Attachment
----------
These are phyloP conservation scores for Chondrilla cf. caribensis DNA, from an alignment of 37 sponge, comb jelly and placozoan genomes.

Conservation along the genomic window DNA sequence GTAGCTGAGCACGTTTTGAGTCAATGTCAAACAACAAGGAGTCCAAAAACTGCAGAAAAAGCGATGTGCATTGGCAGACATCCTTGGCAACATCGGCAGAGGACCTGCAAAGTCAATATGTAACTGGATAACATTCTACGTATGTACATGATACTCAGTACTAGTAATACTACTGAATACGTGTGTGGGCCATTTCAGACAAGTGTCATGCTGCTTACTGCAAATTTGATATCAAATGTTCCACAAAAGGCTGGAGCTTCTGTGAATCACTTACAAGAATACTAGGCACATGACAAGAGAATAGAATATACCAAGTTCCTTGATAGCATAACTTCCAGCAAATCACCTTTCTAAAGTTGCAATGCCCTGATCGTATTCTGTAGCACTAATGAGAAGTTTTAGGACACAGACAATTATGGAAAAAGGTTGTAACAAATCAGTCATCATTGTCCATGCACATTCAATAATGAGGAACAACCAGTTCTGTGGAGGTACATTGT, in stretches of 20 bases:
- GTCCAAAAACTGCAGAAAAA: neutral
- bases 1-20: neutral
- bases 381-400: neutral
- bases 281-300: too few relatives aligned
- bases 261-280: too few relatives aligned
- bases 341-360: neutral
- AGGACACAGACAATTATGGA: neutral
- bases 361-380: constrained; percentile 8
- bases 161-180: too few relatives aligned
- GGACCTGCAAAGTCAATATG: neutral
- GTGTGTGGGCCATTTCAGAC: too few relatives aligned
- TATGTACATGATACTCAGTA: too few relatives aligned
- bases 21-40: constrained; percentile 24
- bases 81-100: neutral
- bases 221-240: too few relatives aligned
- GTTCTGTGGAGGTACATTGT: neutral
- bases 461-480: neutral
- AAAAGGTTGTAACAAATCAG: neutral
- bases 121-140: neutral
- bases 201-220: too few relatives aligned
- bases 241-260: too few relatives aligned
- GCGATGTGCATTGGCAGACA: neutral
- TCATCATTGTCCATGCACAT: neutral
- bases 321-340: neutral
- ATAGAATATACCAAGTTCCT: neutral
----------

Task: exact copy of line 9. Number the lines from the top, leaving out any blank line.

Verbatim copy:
- AGGACACAGACAATTATGGA: neutral